Beginner Investing: 6 Best Investments for Beginners
The biggest misconception about investing is that it’s reserved for the rich. That might’ve been true in the past. But that barrier to entry is gone today, knocked down by companies and services that have made it their mission to make investment options available for everyone, including beginners and those who have just small amounts of money to put to work.
In fact, with so many investments now available to beginners, there’s no excuse to skip out. And that’s good news because investing is a great way to grow your wealth.
6 Best Investments for Beginners:
1. A 401(k) or other employer retirement plan
If you have a 401(k) or another retirement plan at work, it’s very likely the first place you should put your money — especially if your company matches a portion of your contributions. That match is free money and a guaranteed return on your investment.
You can start with as little as 1% of each paycheck, though it’s a good idea to aim for contributing at least as much as your employer match.
2. A Robo-advisor
Maybe you’re on this page to eat your peas, so to speak: You know you’re supposed to invest, you’ve managed to scrape together a little bit of money to do so, but you would really rather wash your hands of the whole situation.
There’s good news: You largely can, thanks to Robo-advisors. These services manage your investments for you using computer algorithms. Due to low overhead, they charge low fees relative to human investment managers.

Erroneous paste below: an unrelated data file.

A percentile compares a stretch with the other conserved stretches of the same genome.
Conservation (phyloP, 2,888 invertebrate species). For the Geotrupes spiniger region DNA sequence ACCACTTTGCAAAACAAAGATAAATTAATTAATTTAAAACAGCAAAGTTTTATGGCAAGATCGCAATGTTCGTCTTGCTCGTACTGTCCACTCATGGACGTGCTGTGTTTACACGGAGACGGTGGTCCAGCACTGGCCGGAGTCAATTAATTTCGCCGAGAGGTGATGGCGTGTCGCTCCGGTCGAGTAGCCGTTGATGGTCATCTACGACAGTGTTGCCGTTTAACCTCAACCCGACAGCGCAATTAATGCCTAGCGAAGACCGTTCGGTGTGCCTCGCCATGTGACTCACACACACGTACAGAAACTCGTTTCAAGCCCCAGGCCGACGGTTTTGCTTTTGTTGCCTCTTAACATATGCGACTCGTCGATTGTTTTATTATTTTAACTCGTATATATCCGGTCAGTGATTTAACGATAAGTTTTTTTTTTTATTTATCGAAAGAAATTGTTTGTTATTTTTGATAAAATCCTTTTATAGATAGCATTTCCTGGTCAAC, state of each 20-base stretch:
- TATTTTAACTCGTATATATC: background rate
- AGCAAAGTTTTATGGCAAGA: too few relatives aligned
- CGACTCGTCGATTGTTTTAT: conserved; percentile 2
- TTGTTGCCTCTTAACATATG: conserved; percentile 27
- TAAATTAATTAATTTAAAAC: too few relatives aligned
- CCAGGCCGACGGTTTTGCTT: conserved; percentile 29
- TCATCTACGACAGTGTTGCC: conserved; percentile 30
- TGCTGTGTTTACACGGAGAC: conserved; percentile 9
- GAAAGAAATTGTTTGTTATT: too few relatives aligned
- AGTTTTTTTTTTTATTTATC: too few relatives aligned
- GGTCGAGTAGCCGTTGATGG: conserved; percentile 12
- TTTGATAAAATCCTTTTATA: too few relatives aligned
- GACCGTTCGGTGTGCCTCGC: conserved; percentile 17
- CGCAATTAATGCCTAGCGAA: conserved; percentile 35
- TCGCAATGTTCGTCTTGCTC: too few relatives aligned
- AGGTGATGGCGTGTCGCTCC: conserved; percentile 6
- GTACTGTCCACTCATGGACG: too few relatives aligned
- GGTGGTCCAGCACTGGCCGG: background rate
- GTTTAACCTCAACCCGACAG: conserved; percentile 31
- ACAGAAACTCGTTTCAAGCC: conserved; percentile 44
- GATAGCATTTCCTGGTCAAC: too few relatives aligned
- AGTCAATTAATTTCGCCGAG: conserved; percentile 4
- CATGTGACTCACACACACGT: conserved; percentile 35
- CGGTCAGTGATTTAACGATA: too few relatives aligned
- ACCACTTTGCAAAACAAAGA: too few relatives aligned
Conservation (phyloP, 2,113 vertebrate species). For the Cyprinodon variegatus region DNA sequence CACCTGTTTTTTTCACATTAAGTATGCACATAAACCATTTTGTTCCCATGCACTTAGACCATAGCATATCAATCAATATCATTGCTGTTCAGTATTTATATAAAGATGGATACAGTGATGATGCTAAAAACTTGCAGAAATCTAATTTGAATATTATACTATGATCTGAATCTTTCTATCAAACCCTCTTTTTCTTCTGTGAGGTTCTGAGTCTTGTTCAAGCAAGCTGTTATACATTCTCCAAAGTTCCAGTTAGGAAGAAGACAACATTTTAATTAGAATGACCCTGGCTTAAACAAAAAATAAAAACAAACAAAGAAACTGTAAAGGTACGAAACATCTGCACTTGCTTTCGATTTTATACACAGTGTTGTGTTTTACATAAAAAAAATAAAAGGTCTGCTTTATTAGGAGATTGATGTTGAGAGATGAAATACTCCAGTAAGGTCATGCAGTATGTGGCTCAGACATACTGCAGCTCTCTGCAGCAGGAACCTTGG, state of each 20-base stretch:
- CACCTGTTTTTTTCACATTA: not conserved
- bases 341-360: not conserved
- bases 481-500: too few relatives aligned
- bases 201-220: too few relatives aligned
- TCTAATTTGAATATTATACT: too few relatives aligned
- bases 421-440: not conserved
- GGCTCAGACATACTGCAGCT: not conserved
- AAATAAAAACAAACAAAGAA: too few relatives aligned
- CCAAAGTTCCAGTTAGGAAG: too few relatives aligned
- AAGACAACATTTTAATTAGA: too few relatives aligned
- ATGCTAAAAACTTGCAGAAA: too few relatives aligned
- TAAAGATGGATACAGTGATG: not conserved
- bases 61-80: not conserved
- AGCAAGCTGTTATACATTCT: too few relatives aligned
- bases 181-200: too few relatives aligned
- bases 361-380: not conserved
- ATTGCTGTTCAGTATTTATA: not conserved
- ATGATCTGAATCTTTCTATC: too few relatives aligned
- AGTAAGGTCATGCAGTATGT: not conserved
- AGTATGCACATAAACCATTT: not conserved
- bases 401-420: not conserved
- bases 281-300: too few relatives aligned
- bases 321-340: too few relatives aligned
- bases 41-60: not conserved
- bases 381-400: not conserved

3. Target-date mutual funds
These are kind of like the Robo-advisor of yore, though they’re still widely used and incredibly popular, especially in employer retirement plans. Target-date mutual funds are retirement investments that automatically invest with your estimated retirement year in mind.
Let’s back up a little and explain what a mutual fund is: essentially, a basket of investments. Investors buy a share in the fund and in doing so, they invest in all of the fund’s holdings with one transaction.
4. Index funds
Index funds are like mutual funds on autopilot: Rather than employing a professional manager to build and maintain the fund’s portfolio of investments, index funds track a market index.
A market index is a selection of investments that represent a portion of the market. For example, the S&P 500 is a market index that holds the stocks of roughly 500 of the largest companies in the U.S. An S&P 500 index fund would aim to mirror the performance of the S&P 500, buying the stocks in that index.
5. Exchange-traded funds (ETFs)
ETFs operate in many of the same ways as index funds: They typically track a market index and take a passive approach to investment. They also tend to have lower fees than mutual funds. Just like an index fund, you can buy an ETF that tracks a market index like the S&P 500.
The main difference between ETFs and index funds is that rather than carrying a minimum investment, ETFs are traded throughout the day and investors buy them for a share price.
How Can Getezo Help?
Getezo is one of the largest upcoming online marketplaces in India, which you can access from almost anywhere. Just Log on to Getezo and search for the Investment Consultancy in your required location. The page takes you to a location where a list of Investment Consultancy services will be shown. Choose the option which suits you the best.
Also, Read: “Tips to Follow For Buying A Rental Property“.